As construction projects are carried out, contractors and engineers usually focus on the materials and design. However, there is an aspect that is often ignored by many–the concrete formwork. This is unfortunate because formwork is one of the more costly parts of construction projects. Robert H. Lab, Jr. wrote an article for Structure magazine that discusses how important formwork is and how much it affects the construction budget:
"Concrete formwork cost is significant. The cost of formwork amounts to anywhere from 40 to 60% of the cost of a concrete structure. […], the cost of concrete formwork and labor can exceed the combined total cost of concrete and reinforcement materials and labor. Formwork materials are only a small percentage of the total concrete formwork costs. The major cost is the formwork labor - the costs associated with the installation and removal of the formwork. Therefore, any effort to reduce the costs of a concrete structure must include the construction process. The concrete structural design engineer must be aware of the cost of construction and design the structure accordingly. A well designed structure utilizes optimum concrete formwork, which obtains fast paced construction while keeping costs at a minimum. A structure that is easy to build reduces the required labor and leads to potential cost savings."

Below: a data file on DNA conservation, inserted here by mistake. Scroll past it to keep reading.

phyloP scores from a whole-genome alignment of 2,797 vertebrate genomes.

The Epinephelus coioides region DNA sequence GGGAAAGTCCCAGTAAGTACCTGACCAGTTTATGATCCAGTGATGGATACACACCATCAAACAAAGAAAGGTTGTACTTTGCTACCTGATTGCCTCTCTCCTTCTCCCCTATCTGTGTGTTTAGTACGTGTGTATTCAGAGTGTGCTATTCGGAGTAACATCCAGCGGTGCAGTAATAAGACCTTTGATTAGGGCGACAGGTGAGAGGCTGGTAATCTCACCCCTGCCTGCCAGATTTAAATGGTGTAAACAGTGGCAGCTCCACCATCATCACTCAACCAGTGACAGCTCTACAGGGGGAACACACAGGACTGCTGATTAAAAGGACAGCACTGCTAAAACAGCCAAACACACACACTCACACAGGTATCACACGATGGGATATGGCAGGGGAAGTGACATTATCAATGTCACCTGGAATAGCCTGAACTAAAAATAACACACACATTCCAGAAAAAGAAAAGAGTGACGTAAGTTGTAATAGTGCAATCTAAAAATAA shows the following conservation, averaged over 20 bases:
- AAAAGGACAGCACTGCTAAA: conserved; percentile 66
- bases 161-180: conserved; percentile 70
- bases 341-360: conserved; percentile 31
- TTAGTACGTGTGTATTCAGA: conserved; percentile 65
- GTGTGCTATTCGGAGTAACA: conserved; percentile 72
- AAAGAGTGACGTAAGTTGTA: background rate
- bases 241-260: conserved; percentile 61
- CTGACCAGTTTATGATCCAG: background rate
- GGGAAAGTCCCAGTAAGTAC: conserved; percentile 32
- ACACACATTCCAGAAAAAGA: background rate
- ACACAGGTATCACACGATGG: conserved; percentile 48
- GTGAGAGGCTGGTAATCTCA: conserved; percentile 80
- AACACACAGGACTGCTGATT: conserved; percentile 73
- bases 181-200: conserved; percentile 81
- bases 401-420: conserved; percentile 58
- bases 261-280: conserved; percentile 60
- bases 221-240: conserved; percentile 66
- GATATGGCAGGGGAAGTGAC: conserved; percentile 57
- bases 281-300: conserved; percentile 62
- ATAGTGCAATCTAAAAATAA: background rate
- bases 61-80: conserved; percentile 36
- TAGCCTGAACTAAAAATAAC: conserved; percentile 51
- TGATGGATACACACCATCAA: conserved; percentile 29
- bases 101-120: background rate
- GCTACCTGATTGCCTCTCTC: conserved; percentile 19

Depending on a contractor’s needs, formwork can come in a variety of materials and forms. First, there is the wooden formwork that is made of timber or plywood, which is easy to build, but not exactly durable. Therefore, it’s only used for smaller structures. Second, there are engineered formworks. Using premade modules made of metal, they are easily applied and can be reused multiple times. The durable aluminum concrete forms for sale by companies like LECO Concrete Forms & Supply are good examples of this.
Third on the list are plastic formworks. Not as rugged as metal ones, they are popularly used when building mass housing, because they can be conveniently interlocked with one another to form simple structures. Fourth, there are permanent formworks that aren’t removed after the concrete has dried. This particular type of formwork helps improve a structure’s strength, energy efficiency, and sound absorption among other benefits.
(Source: Think Formwork - Reduce Costs, Structure Mag)